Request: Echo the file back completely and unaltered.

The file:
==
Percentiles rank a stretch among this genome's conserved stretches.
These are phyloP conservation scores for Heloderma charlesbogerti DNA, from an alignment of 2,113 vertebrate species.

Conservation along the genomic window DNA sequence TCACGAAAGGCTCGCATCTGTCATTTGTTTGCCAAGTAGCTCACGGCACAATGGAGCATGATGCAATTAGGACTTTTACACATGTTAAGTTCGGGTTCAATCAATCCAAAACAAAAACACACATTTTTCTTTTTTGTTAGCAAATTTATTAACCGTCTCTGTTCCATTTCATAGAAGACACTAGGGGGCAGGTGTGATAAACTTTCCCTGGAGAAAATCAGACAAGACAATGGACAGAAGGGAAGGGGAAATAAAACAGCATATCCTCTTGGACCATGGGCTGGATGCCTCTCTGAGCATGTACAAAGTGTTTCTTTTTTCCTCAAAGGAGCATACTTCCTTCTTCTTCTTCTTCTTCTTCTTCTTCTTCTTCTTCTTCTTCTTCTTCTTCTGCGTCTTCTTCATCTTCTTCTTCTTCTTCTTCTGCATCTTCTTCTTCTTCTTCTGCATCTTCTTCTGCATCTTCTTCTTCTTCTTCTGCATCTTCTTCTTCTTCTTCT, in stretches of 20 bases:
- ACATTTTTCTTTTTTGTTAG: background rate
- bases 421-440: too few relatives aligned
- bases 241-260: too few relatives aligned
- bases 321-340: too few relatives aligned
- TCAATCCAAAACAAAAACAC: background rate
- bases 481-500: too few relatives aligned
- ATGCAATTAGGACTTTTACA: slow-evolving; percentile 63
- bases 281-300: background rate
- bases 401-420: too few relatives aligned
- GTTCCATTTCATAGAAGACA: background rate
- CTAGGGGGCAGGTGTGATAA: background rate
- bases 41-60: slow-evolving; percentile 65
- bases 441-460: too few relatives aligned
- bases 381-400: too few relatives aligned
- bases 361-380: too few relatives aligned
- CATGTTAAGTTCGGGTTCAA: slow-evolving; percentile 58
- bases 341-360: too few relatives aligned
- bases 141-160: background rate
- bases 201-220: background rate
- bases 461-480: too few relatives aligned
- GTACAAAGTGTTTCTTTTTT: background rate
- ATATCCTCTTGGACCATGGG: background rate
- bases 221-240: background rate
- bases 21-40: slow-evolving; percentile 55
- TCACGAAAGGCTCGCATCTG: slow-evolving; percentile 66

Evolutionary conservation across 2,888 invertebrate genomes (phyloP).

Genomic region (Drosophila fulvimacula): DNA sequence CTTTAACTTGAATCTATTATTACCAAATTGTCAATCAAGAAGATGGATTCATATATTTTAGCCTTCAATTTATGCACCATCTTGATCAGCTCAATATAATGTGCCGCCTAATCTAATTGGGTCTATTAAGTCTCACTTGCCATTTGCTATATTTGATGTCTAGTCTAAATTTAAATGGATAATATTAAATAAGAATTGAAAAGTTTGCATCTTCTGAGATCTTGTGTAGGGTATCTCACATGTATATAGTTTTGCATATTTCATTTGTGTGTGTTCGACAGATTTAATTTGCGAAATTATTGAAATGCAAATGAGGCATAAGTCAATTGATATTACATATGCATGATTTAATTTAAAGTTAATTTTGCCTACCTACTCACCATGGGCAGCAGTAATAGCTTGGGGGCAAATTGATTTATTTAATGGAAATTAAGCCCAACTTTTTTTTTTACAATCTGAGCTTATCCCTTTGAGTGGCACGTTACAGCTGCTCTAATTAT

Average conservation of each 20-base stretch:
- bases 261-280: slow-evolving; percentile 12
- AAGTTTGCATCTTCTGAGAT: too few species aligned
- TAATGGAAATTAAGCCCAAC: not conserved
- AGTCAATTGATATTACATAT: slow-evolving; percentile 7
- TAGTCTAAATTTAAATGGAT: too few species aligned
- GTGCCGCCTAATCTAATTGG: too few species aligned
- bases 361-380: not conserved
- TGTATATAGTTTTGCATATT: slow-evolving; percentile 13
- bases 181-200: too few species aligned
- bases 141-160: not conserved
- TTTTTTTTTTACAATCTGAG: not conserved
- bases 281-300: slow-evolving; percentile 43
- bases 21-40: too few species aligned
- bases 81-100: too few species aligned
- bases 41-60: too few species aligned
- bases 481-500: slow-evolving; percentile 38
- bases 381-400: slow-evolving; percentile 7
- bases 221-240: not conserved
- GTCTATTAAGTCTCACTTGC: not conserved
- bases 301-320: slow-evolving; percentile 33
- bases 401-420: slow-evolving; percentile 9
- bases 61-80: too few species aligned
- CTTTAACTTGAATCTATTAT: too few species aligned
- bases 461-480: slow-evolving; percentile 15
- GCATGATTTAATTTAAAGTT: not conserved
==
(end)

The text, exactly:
Percentiles rank a stretch among this genome's conserved stretches.
These are phyloP conservation scores for Heloderma charlesbogerti DNA, from an alignment of 2,113 vertebrate species.

Conservation along the genomic window DNA sequence TCACGAAAGGCTCGCATCTGTCATTTGTTTGCCAAGTAGCTCACGGCACAATGGAGCATGATGCAATTAGGACTTTTACACATGTTAAGTTCGGGTTCAATCAATCCAAAACAAAAACACACATTTTTCTTTTTTGTTAGCAAATTTATTAACCGTCTCTGTTCCATTTCATAGAAGACACTAGGGGGCAGGTGTGATAAACTTTCCCTGGAGAAAATCAGACAAGACAATGGACAGAAGGGAAGGGGAAATAAAACAGCATATCCTCTTGGACCATGGGCTGGATGCCTCTCTGAGCATGTACAAAGTGTTTCTTTTTTCCTCAAAGGAGCATACTTCCTTCTTCTTCTTCTTCTTCTTCTTCTTCTTCTTCTTCTTCTTCTTCTTCTTCTGCGTCTTCTTCATCTTCTTCTTCTTCTTCTTCTGCATCTTCTTCTTCTTCTTCTGCATCTTCTTCTGCATCTTCTTCTTCTTCTTCTGCATCTTCTTCTTCTTCTTCT, in stretches of 20 bases:
- ACATTTTTCTTTTTTGTTAG: background rate
- bases 421-440: too few relatives aligned
- bases 241-260: too few relatives aligned
- bases 321-340: too few relatives aligned
- TCAATCCAAAACAAAAACAC: background rate
- bases 481-500: too few relatives aligned
- ATGCAATTAGGACTTTTACA: slow-evolving; percentile 63
- bases 281-300: background rate
- bases 401-420: too few relatives aligned
- GTTCCATTTCATAGAAGACA: background rate
- CTAGGGGGCAGGTGTGATAA: background rate
- bases 41-60: slow-evolving; percentile 65
- bases 441-460: too few relatives aligned
- bases 381-400: too few relatives aligned
- bases 361-380: too few relatives aligned
- CATGTTAAGTTCGGGTTCAA: slow-evolving; percentile 58
- bases 341-360: too few relatives aligned
- bases 141-160: background rate
- bases 201-220: background rate
- bases 461-480: too few relatives aligned
- GTACAAAGTGTTTCTTTTTT: background rate
- ATATCCTCTTGGACCATGGG: background rate
- bases 221-240: background rate
- bases 21-40: slow-evolving; percentile 55
- TCACGAAAGGCTCGCATCTG: slow-evolving; percentile 66

Evolutionary conservation across 2,888 invertebrate genomes (phyloP).

Genomic region (Drosophila fulvimacula): DNA sequence CTTTAACTTGAATCTATTATTACCAAATTGTCAATCAAGAAGATGGATTCATATATTTTAGCCTTCAATTTATGCACCATCTTGATCAGCTCAATATAATGTGCCGCCTAATCTAATTGGGTCTATTAAGTCTCACTTGCCATTTGCTATATTTGATGTCTAGTCTAAATTTAAATGGATAATATTAAATAAGAATTGAAAAGTTTGCATCTTCTGAGATCTTGTGTAGGGTATCTCACATGTATATAGTTTTGCATATTTCATTTGTGTGTGTTCGACAGATTTAATTTGCGAAATTATTGAAATGCAAATGAGGCATAAGTCAATTGATATTACATATGCATGATTTAATTTAAAGTTAATTTTGCCTACCTACTCACCATGGGCAGCAGTAATAGCTTGGGGGCAAATTGATTTATTTAATGGAAATTAAGCCCAACTTTTTTTTTTACAATCTGAGCTTATCCCTTTGAGTGGCACGTTACAGCTGCTCTAATTAT

Average conservation of each 20-base stretch:
- bases 261-280: slow-evolving; percentile 12
- AAGTTTGCATCTTCTGAGAT: too few species aligned
- TAATGGAAATTAAGCCCAAC: not conserved
- AGTCAATTGATATTACATAT: slow-evolving; percentile 7
- TAGTCTAAATTTAAATGGAT: too few species aligned
- GTGCCGCCTAATCTAATTGG: too few species aligned
- bases 361-380: not conserved
- TGTATATAGTTTTGCATATT: slow-evolving; percentile 13
- bases 181-200: too few species aligned
- bases 141-160: not conserved
- TTTTTTTTTTACAATCTGAG: not conserved
- bases 281-300: slow-evolving; percentile 43
- bases 21-40: too few species aligned
- bases 81-100: too few species aligned
- bases 41-60: too few species aligned
- bases 481-500: slow-evolving; percentile 38
- bases 381-400: slow-evolving; percentile 7
- bases 221-240: not conserved
- GTCTATTAAGTCTCACTTGC: not conserved
- bases 301-320: slow-evolving; percentile 33
- bases 401-420: slow-evolving; percentile 9
- bases 61-80: too few species aligned
- CTTTAACTTGAATCTATTAT: too few species aligned
- bases 461-480: slow-evolving; percentile 15
- GCATGATTTAATTTAAAGTT: not conserved